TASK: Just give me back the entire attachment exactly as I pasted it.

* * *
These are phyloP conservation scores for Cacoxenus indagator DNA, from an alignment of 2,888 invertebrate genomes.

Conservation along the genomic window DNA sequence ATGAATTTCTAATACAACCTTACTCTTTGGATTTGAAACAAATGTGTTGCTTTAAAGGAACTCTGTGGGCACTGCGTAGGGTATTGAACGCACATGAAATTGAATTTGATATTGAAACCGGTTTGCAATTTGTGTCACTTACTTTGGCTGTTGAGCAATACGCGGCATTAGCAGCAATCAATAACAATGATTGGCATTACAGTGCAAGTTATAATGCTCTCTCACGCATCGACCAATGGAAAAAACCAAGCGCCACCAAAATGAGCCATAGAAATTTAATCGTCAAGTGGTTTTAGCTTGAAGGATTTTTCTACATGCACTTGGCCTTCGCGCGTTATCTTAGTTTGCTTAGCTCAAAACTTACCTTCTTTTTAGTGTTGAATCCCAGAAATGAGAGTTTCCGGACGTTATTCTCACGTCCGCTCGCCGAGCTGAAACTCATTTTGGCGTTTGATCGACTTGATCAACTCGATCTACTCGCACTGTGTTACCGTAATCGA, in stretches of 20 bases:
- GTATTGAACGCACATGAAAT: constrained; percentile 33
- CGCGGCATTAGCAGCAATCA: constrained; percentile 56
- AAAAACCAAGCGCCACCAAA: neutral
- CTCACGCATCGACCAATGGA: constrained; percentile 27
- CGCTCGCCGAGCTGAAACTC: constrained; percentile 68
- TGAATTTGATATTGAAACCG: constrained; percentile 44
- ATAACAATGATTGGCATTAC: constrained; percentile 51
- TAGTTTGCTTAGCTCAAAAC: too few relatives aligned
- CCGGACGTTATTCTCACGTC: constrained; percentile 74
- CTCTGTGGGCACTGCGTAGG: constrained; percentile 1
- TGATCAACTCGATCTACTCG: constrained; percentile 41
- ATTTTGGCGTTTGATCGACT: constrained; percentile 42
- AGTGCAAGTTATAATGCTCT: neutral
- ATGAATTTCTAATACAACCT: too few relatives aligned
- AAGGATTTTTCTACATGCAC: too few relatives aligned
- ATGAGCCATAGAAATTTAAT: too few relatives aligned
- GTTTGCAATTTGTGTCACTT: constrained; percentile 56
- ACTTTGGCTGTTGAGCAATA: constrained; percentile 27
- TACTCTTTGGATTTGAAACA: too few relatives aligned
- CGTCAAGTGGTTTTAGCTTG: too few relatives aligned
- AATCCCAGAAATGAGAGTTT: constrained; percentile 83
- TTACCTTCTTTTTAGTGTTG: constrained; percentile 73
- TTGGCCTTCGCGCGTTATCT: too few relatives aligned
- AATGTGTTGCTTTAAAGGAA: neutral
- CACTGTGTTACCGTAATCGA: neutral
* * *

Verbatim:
These are phyloP conservation scores for Cacoxenus indagator DNA, from an alignment of 2,888 invertebrate genomes.

Conservation along the genomic window DNA sequence ATGAATTTCTAATACAACCTTACTCTTTGGATTTGAAACAAATGTGTTGCTTTAAAGGAACTCTGTGGGCACTGCGTAGGGTATTGAACGCACATGAAATTGAATTTGATATTGAAACCGGTTTGCAATTTGTGTCACTTACTTTGGCTGTTGAGCAATACGCGGCATTAGCAGCAATCAATAACAATGATTGGCATTACAGTGCAAGTTATAATGCTCTCTCACGCATCGACCAATGGAAAAAACCAAGCGCCACCAAAATGAGCCATAGAAATTTAATCGTCAAGTGGTTTTAGCTTGAAGGATTTTTCTACATGCACTTGGCCTTCGCGCGTTATCTTAGTTTGCTTAGCTCAAAACTTACCTTCTTTTTAGTGTTGAATCCCAGAAATGAGAGTTTCCGGACGTTATTCTCACGTCCGCTCGCCGAGCTGAAACTCATTTTGGCGTTTGATCGACTTGATCAACTCGATCTACTCGCACTGTGTTACCGTAATCGA, in stretches of 20 bases:
- GTATTGAACGCACATGAAAT: constrained; percentile 33
- CGCGGCATTAGCAGCAATCA: constrained; percentile 56
- AAAAACCAAGCGCCACCAAA: neutral
- CTCACGCATCGACCAATGGA: constrained; percentile 27
- CGCTCGCCGAGCTGAAACTC: constrained; percentile 68
- TGAATTTGATATTGAAACCG: constrained; percentile 44
- ATAACAATGATTGGCATTAC: constrained; percentile 51
- TAGTTTGCTTAGCTCAAAAC: too few relatives aligned
- CCGGACGTTATTCTCACGTC: constrained; percentile 74
- CTCTGTGGGCACTGCGTAGG: constrained; percentile 1
- TGATCAACTCGATCTACTCG: constrained; percentile 41
- ATTTTGGCGTTTGATCGACT: constrained; percentile 42
- AGTGCAAGTTATAATGCTCT: neutral
- ATGAATTTCTAATACAACCT: too few relatives aligned
- AAGGATTTTTCTACATGCAC: too few relatives aligned
- ATGAGCCATAGAAATTTAAT: too few relatives aligned
- GTTTGCAATTTGTGTCACTT: constrained; percentile 56
- ACTTTGGCTGTTGAGCAATA: constrained; percentile 27
- TACTCTTTGGATTTGAAACA: too few relatives aligned
- CGTCAAGTGGTTTTAGCTTG: too few relatives aligned
- AATCCCAGAAATGAGAGTTT: constrained; percentile 83
- TTACCTTCTTTTTAGTGTTG: constrained; percentile 73
- TTGGCCTTCGCGCGTTATCT: too few relatives aligned
- AATGTGTTGCTTTAAAGGAA: neutral
- CACTGTGTTACCGTAATCGA: neutral